Sometimes dogs will stop because they’re heading in a direction they don’t want to go in, like away from a dog park. Occasionally, this may turn into a full-blown tantrum, like this Husky:
Most of the time, this behavior can usually be checked with a confident and firm approach from the owner. Too often, owners enter into a negotiation with their dog, and this encourages the behavior.
Remember, a dog that is only obedient when it’s convenient is not a trained dog. This means using positive reinforcement and going building a better foundation in their obedience work.
This video from McCann dog training can help you deal with dogs who suddenly stop on a walk:
5. Separation anxiety
Another problem sometimes emerges when a dog has separation anxiety and won’t walk with anybody but their favorite person. This can frustrate other household members when their dog refuses to go for a walk with them or will only walk when both owners are present.
The issue is usually that the dog in question does not want to be separated from the person they have their primary bond with.
What to do when a dog won’t walk without both owners
Dogs sometimes refuse to walk unless their “favorite” owner is joining. You may see this in cases where a dog refuses to walk with a husband if his partner is not accompanying them.
Usually, this is a form of separation anxiety, and because the dog has become hyper-attached to one owner, they don’t want to leave. It’s also often a question of gender, as it’s a common phenomenon that dogs sometimes have a harder time bonding with men.
Animal behaviorist Patricia McConnell, PhD, writes, ” We’ve always speculated that it had something to do with the way men walked (more assertively?) or their bigger chests, larger jaws, and/or deeper voices.”
Regardless of why this can be frustrating and disheartening to any dog owner whose pet refuses to walk alone with them unless their partner chaperones.
The trick here is to reduce hyper attachment to the “favorite” owner. This means using place training to create a healthy distance. No more having your dog follow you to the bathroom!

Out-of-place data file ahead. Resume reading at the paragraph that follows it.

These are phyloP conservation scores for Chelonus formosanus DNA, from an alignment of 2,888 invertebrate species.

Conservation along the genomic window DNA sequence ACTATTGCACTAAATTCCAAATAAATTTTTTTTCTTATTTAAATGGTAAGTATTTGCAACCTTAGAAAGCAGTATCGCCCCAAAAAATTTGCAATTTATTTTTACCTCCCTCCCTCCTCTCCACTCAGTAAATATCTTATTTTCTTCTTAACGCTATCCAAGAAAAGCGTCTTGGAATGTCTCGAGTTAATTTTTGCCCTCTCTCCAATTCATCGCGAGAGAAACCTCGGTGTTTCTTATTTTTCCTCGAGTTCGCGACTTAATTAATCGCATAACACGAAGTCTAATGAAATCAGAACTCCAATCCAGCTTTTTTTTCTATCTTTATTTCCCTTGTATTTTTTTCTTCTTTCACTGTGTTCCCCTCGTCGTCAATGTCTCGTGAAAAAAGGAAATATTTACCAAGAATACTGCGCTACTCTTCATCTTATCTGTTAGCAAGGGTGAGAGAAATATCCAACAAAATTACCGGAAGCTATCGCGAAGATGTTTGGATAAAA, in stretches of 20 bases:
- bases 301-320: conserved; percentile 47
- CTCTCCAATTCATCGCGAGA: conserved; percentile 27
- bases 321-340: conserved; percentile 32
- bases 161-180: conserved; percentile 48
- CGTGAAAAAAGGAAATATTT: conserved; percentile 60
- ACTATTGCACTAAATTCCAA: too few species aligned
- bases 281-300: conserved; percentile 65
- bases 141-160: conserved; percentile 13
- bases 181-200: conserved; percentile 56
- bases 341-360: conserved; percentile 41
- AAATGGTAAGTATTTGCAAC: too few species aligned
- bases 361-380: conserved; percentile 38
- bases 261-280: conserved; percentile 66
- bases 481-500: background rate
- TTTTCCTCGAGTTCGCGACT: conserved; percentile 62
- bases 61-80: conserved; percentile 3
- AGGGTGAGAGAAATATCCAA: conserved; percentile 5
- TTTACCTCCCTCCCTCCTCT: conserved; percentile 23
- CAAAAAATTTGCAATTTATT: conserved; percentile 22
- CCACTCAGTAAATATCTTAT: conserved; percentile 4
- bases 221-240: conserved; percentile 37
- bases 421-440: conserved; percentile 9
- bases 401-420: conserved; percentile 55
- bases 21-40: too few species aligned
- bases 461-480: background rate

Simultaneously, the other owner can work on developing a positive bond and better communication with the dog. The best way to do this is to engage in fun activities that appeal to the dog.
Reducing hyper attachment, so a dog feels secure when separated from the “favorite” owner while building a stronger bond with the other helps equalize a dog’s attachment to both their owners. Over time, they should become comfortable walking alone with either owner.
Pro tip: forcing a dog to walk alone with you when they don’t want to will only decrease their trust in you. Building a positive foundation of trust will help them to feel comfortable walking with you gradually.
Dogs also commonly refuse to walk and even collapse when they are tired or exhausted. Since heatstroke is deadly, it’s vital not to exercise your dog in the heat of the day and make sure you keep water and collapsible bowl with you on walks.
If you see excessive panting and drooling, make sure to move your dog to shade and take a break. Give them water and a chance to cool down. Do not force an exhausted dog to keep moving.
What to do when a dog stops walking and won’t move
When a dog stops walking and won’t move, it’s essential to understand your dog’s motivation first. A dog that is exhausted may need a rest and a drink of water. A dog frightened of moving in a specific direction because of a previous bad experience will need help feeling safe in that environment again.